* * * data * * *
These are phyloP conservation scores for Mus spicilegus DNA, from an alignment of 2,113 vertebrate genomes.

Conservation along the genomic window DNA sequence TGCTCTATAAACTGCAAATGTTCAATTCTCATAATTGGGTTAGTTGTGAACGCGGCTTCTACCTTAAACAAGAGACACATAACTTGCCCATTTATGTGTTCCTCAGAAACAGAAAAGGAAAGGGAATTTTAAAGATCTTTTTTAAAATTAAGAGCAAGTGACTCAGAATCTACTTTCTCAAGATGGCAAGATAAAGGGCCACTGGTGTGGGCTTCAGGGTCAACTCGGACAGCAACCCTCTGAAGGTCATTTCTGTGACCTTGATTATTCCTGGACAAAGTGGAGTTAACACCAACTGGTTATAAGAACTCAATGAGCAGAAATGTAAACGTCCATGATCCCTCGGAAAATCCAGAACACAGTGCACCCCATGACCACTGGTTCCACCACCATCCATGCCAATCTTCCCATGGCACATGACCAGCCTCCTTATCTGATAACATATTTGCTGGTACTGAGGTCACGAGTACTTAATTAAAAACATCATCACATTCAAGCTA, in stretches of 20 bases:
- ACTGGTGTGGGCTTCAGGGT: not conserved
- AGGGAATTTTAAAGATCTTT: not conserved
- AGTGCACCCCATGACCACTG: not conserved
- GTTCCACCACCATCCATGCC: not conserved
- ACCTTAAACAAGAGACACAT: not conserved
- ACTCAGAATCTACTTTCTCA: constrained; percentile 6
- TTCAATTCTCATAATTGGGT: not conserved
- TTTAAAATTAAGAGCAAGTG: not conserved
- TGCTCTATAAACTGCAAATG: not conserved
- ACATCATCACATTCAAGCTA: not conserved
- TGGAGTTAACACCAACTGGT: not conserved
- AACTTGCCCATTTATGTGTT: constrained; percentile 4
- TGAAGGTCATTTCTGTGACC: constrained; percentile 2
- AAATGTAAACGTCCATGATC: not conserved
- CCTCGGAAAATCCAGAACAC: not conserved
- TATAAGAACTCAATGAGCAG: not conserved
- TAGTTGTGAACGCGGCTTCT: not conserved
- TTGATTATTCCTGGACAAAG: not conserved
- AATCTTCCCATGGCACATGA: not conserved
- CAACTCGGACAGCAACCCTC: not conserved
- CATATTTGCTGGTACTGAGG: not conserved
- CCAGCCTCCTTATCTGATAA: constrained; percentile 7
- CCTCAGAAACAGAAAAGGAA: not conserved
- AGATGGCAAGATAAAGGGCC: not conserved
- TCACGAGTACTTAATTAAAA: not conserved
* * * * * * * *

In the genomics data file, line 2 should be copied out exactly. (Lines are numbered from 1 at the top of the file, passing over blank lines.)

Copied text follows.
Conservation along the genomic window DNA sequence TGCTCTATAAACTGCAAATGTTCAATTCTCATAATTGGGTTAGTTGTGAACGCGGCTTCTACCTTAAACAAGAGACACATAACTTGCCCATTTATGTGTTCCTCAGAAACAGAAAAGGAAAGGGAATTTTAAAGATCTTTTTTAAAATTAAGAGCAAGTGACTCAGAATCTACTTTCTCAAGATGGCAAGATAAAGGGCCACTGGTGTGGGCTTCAGGGTCAACTCGGACAGCAACCCTCTGAAGGTCATTTCTGTGACCTTGATTATTCCTGGACAAAGTGGAGTTAACACCAACTGGTTATAAGAACTCAATGAGCAGAAATGTAAACGTCCATGATCCCTCGGAAAATCCAGAACACAGTGCACCCCATGACCACTGGTTCCACCACCATCCATGCCAATCTTCCCATGGCACATGACCAGCCTCCTTATCTGATAACATATTTGCTGGTACTGAGGTCACGAGTACTTAATTAAAAACATCATCACATTCAAGCTA, in stretches of 20 bases: